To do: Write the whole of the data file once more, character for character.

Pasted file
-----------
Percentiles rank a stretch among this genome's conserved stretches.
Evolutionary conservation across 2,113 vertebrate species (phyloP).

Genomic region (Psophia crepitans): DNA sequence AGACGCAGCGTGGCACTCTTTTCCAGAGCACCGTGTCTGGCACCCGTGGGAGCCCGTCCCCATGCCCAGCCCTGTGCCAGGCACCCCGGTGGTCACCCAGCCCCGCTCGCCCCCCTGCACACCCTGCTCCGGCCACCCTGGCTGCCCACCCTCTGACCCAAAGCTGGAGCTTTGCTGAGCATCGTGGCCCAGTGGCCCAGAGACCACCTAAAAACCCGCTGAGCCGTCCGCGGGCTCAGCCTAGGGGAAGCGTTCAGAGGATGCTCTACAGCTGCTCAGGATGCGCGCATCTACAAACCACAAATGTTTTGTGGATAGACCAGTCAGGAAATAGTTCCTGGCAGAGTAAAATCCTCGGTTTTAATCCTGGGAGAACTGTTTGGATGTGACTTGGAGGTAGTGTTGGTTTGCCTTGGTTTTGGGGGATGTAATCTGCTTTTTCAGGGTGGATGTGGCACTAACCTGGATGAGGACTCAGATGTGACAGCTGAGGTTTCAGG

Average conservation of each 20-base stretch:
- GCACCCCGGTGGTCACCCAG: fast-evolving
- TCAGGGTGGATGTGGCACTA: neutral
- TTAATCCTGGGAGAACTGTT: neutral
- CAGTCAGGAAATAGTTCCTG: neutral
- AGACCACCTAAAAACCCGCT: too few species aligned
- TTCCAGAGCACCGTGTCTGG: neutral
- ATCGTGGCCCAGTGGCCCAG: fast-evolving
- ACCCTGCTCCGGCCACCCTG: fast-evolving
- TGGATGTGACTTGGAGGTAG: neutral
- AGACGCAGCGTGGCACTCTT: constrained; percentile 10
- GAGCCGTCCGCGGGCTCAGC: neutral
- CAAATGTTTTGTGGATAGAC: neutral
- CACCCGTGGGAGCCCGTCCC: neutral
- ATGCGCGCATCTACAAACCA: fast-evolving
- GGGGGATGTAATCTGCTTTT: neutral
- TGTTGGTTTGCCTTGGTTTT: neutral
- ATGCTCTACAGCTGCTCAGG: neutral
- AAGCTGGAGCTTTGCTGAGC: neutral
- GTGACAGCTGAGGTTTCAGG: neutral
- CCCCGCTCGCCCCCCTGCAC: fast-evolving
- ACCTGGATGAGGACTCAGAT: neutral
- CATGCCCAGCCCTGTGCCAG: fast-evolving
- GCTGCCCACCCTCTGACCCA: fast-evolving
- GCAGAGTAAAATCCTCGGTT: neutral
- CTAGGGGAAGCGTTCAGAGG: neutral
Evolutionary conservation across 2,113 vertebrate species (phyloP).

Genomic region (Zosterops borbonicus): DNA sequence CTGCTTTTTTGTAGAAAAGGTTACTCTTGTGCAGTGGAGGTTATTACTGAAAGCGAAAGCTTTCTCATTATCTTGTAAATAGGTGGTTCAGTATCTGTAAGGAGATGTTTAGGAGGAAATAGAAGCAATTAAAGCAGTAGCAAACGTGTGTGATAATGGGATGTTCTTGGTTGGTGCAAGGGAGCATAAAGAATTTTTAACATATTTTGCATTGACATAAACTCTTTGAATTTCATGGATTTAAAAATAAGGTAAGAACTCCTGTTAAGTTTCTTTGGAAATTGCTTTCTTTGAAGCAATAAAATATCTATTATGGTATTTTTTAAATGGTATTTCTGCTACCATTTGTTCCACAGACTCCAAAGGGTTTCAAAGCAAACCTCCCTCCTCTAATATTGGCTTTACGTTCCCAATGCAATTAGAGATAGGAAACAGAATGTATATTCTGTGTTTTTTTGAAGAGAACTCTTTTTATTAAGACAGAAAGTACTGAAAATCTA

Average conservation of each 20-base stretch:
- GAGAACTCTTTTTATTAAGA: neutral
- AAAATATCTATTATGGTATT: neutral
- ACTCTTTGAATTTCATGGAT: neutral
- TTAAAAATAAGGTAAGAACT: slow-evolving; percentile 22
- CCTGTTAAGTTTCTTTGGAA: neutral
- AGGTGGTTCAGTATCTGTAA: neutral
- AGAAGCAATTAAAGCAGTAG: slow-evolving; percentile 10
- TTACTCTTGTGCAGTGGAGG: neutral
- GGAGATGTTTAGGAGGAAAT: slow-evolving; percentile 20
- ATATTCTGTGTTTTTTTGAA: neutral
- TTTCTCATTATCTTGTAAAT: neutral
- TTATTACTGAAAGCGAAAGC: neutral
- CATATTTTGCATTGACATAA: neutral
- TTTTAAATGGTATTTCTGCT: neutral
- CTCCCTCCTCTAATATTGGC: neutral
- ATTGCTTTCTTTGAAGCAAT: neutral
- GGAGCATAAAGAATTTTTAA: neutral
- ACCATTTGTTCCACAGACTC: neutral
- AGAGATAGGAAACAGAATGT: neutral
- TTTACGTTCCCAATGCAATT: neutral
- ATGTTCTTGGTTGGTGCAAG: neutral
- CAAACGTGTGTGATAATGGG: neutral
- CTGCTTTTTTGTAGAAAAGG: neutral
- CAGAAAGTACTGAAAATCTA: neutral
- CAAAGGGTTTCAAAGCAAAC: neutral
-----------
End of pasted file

Percentiles rank a stretch among this genome's conserved stretches.
Evolutionary conservation across 2,113 vertebrate species (phyloP).

Genomic region (Psophia crepitans): DNA sequence AGACGCAGCGTGGCACTCTTTTCCAGAGCACCGTGTCTGGCACCCGTGGGAGCCCGTCCCCATGCCCAGCCCTGTGCCAGGCACCCCGGTGGTCACCCAGCCCCGCTCGCCCCCCTGCACACCCTGCTCCGGCCACCCTGGCTGCCCACCCTCTGACCCAAAGCTGGAGCTTTGCTGAGCATCGTGGCCCAGTGGCCCAGAGACCACCTAAAAACCCGCTGAGCCGTCCGCGGGCTCAGCCTAGGGGAAGCGTTCAGAGGATGCTCTACAGCTGCTCAGGATGCGCGCATCTACAAACCACAAATGTTTTGTGGATAGACCAGTCAGGAAATAGTTCCTGGCAGAGTAAAATCCTCGGTTTTAATCCTGGGAGAACTGTTTGGATGTGACTTGGAGGTAGTGTTGGTTTGCCTTGGTTTTGGGGGATGTAATCTGCTTTTTCAGGGTGGATGTGGCACTAACCTGGATGAGGACTCAGATGTGACAGCTGAGGTTTCAGG

Average conservation of each 20-base stretch:
- GCACCCCGGTGGTCACCCAG: fast-evolving
- TCAGGGTGGATGTGGCACTA: neutral
- TTAATCCTGGGAGAACTGTT: neutral
- CAGTCAGGAAATAGTTCCTG: neutral
- AGACCACCTAAAAACCCGCT: too few species aligned
- TTCCAGAGCACCGTGTCTGG: neutral
- ATCGTGGCCCAGTGGCCCAG: fast-evolving
- ACCCTGCTCCGGCCACCCTG: fast-evolving
- TGGATGTGACTTGGAGGTAG: neutral
- AGACGCAGCGTGGCACTCTT: constrained; percentile 10
- GAGCCGTCCGCGGGCTCAGC: neutral
- CAAATGTTTTGTGGATAGAC: neutral
- CACCCGTGGGAGCCCGTCCC: neutral
- ATGCGCGCATCTACAAACCA: fast-evolving
- GGGGGATGTAATCTGCTTTT: neutral
- TGTTGGTTTGCCTTGGTTTT: neutral
- ATGCTCTACAGCTGCTCAGG: neutral
- AAGCTGGAGCTTTGCTGAGC: neutral
- GTGACAGCTGAGGTTTCAGG: neutral
- CCCCGCTCGCCCCCCTGCAC: fast-evolving
- ACCTGGATGAGGACTCAGAT: neutral
- CATGCCCAGCCCTGTGCCAG: fast-evolving
- GCTGCCCACCCTCTGACCCA: fast-evolving
- GCAGAGTAAAATCCTCGGTT: neutral
- CTAGGGGAAGCGTTCAGAGG: neutral
Evolutionary conservation across 2,113 vertebrate species (phyloP).

Genomic region (Zosterops borbonicus): DNA sequence CTGCTTTTTTGTAGAAAAGGTTACTCTTGTGCAGTGGAGGTTATTACTGAAAGCGAAAGCTTTCTCATTATCTTGTAAATAGGTGGTTCAGTATCTGTAAGGAGATGTTTAGGAGGAAATAGAAGCAATTAAAGCAGTAGCAAACGTGTGTGATAATGGGATGTTCTTGGTTGGTGCAAGGGAGCATAAAGAATTTTTAACATATTTTGCATTGACATAAACTCTTTGAATTTCATGGATTTAAAAATAAGGTAAGAACTCCTGTTAAGTTTCTTTGGAAATTGCTTTCTTTGAAGCAATAAAATATCTATTATGGTATTTTTTAAATGGTATTTCTGCTACCATTTGTTCCACAGACTCCAAAGGGTTTCAAAGCAAACCTCCCTCCTCTAATATTGGCTTTACGTTCCCAATGCAATTAGAGATAGGAAACAGAATGTATATTCTGTGTTTTTTTGAAGAGAACTCTTTTTATTAAGACAGAAAGTACTGAAAATCTA

Average conservation of each 20-base stretch:
- GAGAACTCTTTTTATTAAGA: neutral
- AAAATATCTATTATGGTATT: neutral
- ACTCTTTGAATTTCATGGAT: neutral
- TTAAAAATAAGGTAAGAACT: slow-evolving; percentile 22
- CCTGTTAAGTTTCTTTGGAA: neutral
- AGGTGGTTCAGTATCTGTAA: neutral
- AGAAGCAATTAAAGCAGTAG: slow-evolving; percentile 10
- TTACTCTTGTGCAGTGGAGG: neutral
- GGAGATGTTTAGGAGGAAAT: slow-evolving; percentile 20
- ATATTCTGTGTTTTTTTGAA: neutral
- TTTCTCATTATCTTGTAAAT: neutral
- TTATTACTGAAAGCGAAAGC: neutral
- CATATTTTGCATTGACATAA: neutral
- TTTTAAATGGTATTTCTGCT: neutral
- CTCCCTCCTCTAATATTGGC: neutral
- ATTGCTTTCTTTGAAGCAAT: neutral
- GGAGCATAAAGAATTTTTAA: neutral
- ACCATTTGTTCCACAGACTC: neutral
- AGAGATAGGAAACAGAATGT: neutral
- TTTACGTTCCCAATGCAATT: neutral
- ATGTTCTTGGTTGGTGCAAG: neutral
- CAAACGTGTGTGATAATGGG: neutral
- CTGCTTTTTTGTAGAAAAGG: neutral
- CAGAAAGTACTGAAAATCTA: neutral
- CAAAGGGTTTCAAAGCAAAC: neutral